Of the several oyster1 species found on this coast, only one, the Olympia oyster2 Ostrea conchaphila (= lurida3) is indigenous.  It is now rare on most open-coast shores, but may be locally common in embayments. Several other species4 of Ostrea and Crassostrea may be present locally, either released accidently from mariculture facilities or intentionally introduced. Many of these species either don't reproduce or do so only infrequently. An exception is the Japanese (Pacific) oyster Crassostrea gigas, which reproduces frequently and is locally abundant along the entire west coast. Because of the economic interest in oyster culture on the west coast there is an enormous literature on reproductive and larval biology, most of it applied and too voluminous to be included here; however, a few studies are represented.  In contrast to the large volume of mariculture research on oysters, little attention has been paid to their ecology.

NOTE1  the English word “oyster” derives from the Old French “oistre”, and that presumably from the Latin “ostrea”, referring to the animal.  In the absence of an original English common name for oyster, one wonders if they were missing from British diets until after the Norman invasion of 1066.  In this regard, photograph of oysters Crassostrea gigas and Ostrea conchaphilarecall the words of Jonathan Swift (Gulliver’s Travels):  “It was a bold person that first ate an oyster”, to which one humorous wag has added:  “but bolder still the first that ate an oyster with the shells removed”!

NOTE2  the Olympia oyster has recently enjoyed a surge of interest in the dedication of an entire issue number of Journal of Shellfish Research (2009 Vol 28 Issue 1) to its biology.  Several papers from this journal are included in this section of the ODYSSEY

NOTE3  a recent paper on the genetics of Ostrea populations from Baja California to British Columbia confirms that there are, in fact, two separate species, with O. conchaphila being restricted to localities south of central Baja California, and O. lurida to all localities north of this location.  However, until this suggestion comes into common acceptance, O. conchaphila will continue to be the species designation of choice in the ODYSSEY.  Polson et al. 2009 J Shellf Res 28 (1): 11.

NOTE4  these include the European oyster Ostrea edulis, Suminoe oyster Crassostrea ariakensis, Kumamoto oyster Crassostrea sikamea, and eastern oyster Crassostrea virginica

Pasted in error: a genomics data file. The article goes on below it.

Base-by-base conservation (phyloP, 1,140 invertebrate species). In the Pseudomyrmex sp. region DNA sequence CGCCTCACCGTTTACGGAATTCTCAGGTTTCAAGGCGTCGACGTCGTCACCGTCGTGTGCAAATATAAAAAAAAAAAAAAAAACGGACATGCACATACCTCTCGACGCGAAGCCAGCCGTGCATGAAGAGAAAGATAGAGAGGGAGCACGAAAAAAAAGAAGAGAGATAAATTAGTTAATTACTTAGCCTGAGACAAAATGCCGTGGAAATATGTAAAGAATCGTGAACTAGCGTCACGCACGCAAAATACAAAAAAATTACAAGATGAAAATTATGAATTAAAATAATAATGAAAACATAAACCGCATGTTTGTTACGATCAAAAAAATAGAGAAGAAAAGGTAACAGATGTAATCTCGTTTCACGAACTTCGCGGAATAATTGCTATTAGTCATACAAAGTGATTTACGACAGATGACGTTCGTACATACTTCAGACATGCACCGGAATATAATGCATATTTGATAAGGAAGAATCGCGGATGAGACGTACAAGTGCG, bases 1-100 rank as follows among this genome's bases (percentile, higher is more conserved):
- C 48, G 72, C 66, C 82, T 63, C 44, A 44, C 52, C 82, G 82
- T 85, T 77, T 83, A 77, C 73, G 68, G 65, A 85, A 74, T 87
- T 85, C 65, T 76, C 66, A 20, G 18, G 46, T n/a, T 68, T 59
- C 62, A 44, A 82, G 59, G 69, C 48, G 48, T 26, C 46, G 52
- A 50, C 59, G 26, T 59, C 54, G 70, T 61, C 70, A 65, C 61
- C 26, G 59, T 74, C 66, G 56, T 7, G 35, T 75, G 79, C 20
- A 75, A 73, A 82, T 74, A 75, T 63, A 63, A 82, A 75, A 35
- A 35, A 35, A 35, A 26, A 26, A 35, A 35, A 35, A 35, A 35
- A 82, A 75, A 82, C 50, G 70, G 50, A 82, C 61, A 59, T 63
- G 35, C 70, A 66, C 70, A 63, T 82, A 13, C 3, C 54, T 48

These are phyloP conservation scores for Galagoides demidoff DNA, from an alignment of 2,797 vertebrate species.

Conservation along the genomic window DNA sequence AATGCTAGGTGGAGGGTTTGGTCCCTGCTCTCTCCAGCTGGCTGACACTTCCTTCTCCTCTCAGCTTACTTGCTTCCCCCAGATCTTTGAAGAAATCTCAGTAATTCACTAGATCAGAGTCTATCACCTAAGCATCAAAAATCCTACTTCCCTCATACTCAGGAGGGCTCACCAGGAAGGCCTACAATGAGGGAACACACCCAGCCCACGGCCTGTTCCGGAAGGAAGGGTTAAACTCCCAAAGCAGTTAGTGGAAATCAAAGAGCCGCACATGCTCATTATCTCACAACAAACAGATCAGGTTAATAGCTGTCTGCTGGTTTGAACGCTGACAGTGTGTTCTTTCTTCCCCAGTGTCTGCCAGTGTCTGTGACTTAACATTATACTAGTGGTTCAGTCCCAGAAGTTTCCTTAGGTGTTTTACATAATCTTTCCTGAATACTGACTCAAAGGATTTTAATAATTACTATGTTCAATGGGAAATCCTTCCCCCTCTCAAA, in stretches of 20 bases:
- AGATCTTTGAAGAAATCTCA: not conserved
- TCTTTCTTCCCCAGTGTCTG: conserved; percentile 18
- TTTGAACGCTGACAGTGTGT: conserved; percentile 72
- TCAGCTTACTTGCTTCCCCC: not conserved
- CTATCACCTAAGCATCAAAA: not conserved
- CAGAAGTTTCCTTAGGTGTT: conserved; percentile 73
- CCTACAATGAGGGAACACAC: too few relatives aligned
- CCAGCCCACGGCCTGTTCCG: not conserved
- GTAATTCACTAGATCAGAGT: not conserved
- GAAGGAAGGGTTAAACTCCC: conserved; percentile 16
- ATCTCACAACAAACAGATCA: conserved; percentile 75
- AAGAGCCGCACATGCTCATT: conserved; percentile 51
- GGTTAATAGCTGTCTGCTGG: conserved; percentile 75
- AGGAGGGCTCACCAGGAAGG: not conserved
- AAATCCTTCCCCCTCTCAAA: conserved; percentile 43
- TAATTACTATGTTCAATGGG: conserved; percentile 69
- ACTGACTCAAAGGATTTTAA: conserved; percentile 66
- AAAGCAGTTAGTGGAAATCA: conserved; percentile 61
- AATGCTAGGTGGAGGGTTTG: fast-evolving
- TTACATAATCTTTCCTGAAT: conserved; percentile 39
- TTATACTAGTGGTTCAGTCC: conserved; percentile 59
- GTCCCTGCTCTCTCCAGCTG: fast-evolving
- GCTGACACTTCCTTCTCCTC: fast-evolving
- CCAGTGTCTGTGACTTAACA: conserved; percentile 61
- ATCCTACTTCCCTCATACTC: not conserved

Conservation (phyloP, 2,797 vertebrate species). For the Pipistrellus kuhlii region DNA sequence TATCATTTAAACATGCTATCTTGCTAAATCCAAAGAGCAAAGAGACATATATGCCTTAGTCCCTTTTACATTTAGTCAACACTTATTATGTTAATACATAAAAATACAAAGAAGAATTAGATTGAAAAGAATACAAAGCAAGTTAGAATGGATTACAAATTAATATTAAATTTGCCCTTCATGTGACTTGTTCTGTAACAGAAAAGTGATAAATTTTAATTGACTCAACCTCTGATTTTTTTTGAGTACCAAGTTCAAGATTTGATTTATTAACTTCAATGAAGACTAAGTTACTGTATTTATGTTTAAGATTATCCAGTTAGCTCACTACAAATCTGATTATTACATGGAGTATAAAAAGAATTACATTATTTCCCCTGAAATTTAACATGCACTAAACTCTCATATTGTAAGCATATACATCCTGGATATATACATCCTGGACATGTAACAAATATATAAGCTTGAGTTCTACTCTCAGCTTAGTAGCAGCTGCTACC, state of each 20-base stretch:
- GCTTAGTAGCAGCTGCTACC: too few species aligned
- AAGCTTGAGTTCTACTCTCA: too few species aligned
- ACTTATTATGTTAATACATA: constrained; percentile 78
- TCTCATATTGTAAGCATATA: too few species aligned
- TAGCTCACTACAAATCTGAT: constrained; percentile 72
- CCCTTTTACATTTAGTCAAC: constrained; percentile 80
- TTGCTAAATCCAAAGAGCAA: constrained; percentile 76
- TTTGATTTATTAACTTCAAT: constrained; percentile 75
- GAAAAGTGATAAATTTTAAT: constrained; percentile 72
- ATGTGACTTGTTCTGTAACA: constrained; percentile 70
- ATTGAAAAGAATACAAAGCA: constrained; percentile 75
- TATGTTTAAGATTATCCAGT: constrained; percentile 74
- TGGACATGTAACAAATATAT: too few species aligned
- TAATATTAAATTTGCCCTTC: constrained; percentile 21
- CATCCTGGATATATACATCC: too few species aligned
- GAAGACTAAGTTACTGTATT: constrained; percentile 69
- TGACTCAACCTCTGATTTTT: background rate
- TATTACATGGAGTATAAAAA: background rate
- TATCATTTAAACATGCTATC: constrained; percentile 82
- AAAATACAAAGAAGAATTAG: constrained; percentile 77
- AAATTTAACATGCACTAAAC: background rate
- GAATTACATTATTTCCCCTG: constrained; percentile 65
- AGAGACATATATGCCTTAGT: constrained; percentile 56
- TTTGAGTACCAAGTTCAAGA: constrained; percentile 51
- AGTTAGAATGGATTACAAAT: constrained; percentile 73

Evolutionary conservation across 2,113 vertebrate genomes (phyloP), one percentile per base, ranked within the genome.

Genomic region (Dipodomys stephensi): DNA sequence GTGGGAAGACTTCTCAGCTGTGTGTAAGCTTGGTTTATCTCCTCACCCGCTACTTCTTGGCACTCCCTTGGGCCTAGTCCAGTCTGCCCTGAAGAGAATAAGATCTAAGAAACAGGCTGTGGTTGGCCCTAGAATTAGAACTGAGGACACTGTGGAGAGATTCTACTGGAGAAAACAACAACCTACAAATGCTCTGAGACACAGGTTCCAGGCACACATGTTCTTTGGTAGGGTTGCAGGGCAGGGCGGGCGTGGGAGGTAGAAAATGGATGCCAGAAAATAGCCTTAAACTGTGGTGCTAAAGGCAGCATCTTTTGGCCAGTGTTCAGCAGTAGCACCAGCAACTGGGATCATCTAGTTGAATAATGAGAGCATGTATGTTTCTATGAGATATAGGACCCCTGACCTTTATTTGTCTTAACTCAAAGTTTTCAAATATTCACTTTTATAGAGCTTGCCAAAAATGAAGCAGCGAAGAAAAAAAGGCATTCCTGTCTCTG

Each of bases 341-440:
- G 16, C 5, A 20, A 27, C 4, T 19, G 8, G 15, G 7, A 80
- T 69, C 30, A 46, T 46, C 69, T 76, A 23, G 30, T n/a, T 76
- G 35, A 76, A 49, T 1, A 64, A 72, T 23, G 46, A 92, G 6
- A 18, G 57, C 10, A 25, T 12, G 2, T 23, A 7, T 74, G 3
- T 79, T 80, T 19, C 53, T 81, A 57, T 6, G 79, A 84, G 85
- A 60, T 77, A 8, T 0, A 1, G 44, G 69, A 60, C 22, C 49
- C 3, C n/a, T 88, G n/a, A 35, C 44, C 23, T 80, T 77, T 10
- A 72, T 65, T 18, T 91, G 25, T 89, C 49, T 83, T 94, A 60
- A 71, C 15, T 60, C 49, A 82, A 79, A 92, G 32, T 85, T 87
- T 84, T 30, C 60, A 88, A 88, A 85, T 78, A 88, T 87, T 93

Oysters Crassostrea gigas (Left) and Ostrea conchaphila (Right) 0.6X

   
 

map showing current distribution of Olympia oysters Ostrea conchaphila in southern British ColumbiaAn investigation of 98 beaches in southern British Columbia in summer 2009 reveals the presence of live Olympia oysters Ostrea conchaphila at 74 (76%) of them (see map).  On the west side of the Island the species is abundant and sometimes forms dense reefs.  In contrast, in the Strait of Georgia the species is widespread but not so abundant.  The authors conclude that although some populations in southern British Columbia are severely reduced in numbers, others have persisted or become re-established despite over-harvesting and other negative anthropogenic effects.  Stanton et al. 2011 Can Tech Rep Fish & Aquat Sci 2940.

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ANIMATION of snail meeting OYSTERS
© 2010 Thomas Carefoot

To learn about west-coast OYSTERS: select a topic from the oyster menu at the top of the page

OR: play the ANIMATION of the snail meeting the OYSTERS

OR, if you want to see other animations: follow the snail on its ODYSSEY by CLICKING on any X-marked invertebrate on the map

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Phylum Mollusca (lit. “soft” or “shellfish” L.)

Class Bivalvia (lit. “two folding doors” L.), referring to the two parts of a clam or scallop shell joined by a flexible hinge

SubClass Pteriomorpha (lit. “wing form” G.), including bivalves that attach by byssus threads or cementation

Order Pterioidea, including oysters (Family Ostreidae), including Ostrea conchaphila, Crassostrea spp.

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